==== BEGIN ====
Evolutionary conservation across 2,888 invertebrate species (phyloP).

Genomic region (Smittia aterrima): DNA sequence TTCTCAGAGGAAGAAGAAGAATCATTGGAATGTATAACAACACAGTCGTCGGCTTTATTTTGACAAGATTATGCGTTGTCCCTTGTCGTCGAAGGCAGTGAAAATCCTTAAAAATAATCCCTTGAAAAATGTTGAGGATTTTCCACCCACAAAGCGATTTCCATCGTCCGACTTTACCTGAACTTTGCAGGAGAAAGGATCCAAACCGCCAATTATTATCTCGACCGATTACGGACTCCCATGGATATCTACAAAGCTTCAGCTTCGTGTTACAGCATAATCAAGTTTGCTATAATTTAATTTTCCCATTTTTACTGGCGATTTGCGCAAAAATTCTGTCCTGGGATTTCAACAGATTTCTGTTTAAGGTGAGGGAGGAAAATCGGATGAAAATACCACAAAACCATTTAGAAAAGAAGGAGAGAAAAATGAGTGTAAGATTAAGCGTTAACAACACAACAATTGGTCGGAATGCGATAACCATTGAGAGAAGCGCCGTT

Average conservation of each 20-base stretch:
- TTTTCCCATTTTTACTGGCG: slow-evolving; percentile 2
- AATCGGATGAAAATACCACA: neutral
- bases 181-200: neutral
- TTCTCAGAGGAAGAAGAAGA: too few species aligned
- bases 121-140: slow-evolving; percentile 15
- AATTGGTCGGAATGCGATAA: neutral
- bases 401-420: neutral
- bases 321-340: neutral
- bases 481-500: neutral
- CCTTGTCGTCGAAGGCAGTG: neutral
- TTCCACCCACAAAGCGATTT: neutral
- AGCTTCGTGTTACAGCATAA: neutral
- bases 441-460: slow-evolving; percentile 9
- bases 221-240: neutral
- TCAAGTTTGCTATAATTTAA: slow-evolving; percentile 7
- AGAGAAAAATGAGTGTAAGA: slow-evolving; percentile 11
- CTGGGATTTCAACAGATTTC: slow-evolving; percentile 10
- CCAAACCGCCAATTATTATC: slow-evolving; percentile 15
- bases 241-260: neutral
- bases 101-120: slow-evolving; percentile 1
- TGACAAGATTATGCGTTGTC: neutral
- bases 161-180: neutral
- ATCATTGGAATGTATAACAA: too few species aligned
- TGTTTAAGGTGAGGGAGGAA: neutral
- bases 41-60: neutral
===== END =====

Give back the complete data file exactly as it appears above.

Evolutionary conservation across 2,888 invertebrate species (phyloP).

Genomic region (Smittia aterrima): DNA sequence TTCTCAGAGGAAGAAGAAGAATCATTGGAATGTATAACAACACAGTCGTCGGCTTTATTTTGACAAGATTATGCGTTGTCCCTTGTCGTCGAAGGCAGTGAAAATCCTTAAAAATAATCCCTTGAAAAATGTTGAGGATTTTCCACCCACAAAGCGATTTCCATCGTCCGACTTTACCTGAACTTTGCAGGAGAAAGGATCCAAACCGCCAATTATTATCTCGACCGATTACGGACTCCCATGGATATCTACAAAGCTTCAGCTTCGTGTTACAGCATAATCAAGTTTGCTATAATTTAATTTTCCCATTTTTACTGGCGATTTGCGCAAAAATTCTGTCCTGGGATTTCAACAGATTTCTGTTTAAGGTGAGGGAGGAAAATCGGATGAAAATACCACAAAACCATTTAGAAAAGAAGGAGAGAAAAATGAGTGTAAGATTAAGCGTTAACAACACAACAATTGGTCGGAATGCGATAACCATTGAGAGAAGCGCCGTT

Average conservation of each 20-base stretch:
- TTTTCCCATTTTTACTGGCG: slow-evolving; percentile 2
- AATCGGATGAAAATACCACA: neutral
- bases 181-200: neutral
- TTCTCAGAGGAAGAAGAAGA: too few species aligned
- bases 121-140: slow-evolving; percentile 15
- AATTGGTCGGAATGCGATAA: neutral
- bases 401-420: neutral
- bases 321-340: neutral
- bases 481-500: neutral
- CCTTGTCGTCGAAGGCAGTG: neutral
- TTCCACCCACAAAGCGATTT: neutral
- AGCTTCGTGTTACAGCATAA: neutral
- bases 441-460: slow-evolving; percentile 9
- bases 221-240: neutral
- TCAAGTTTGCTATAATTTAA: slow-evolving; percentile 7
- AGAGAAAAATGAGTGTAAGA: slow-evolving; percentile 11
- CTGGGATTTCAACAGATTTC: slow-evolving; percentile 10
- CCAAACCGCCAATTATTATC: slow-evolving; percentile 15
- bases 241-260: neutral
- bases 101-120: slow-evolving; percentile 1
- TGACAAGATTATGCGTTGTC: neutral
- bases 161-180: neutral
- ATCATTGGAATGTATAACAA: too few species aligned
- TGTTTAAGGTGAGGGAGGAA: neutral
- bases 41-60: neutral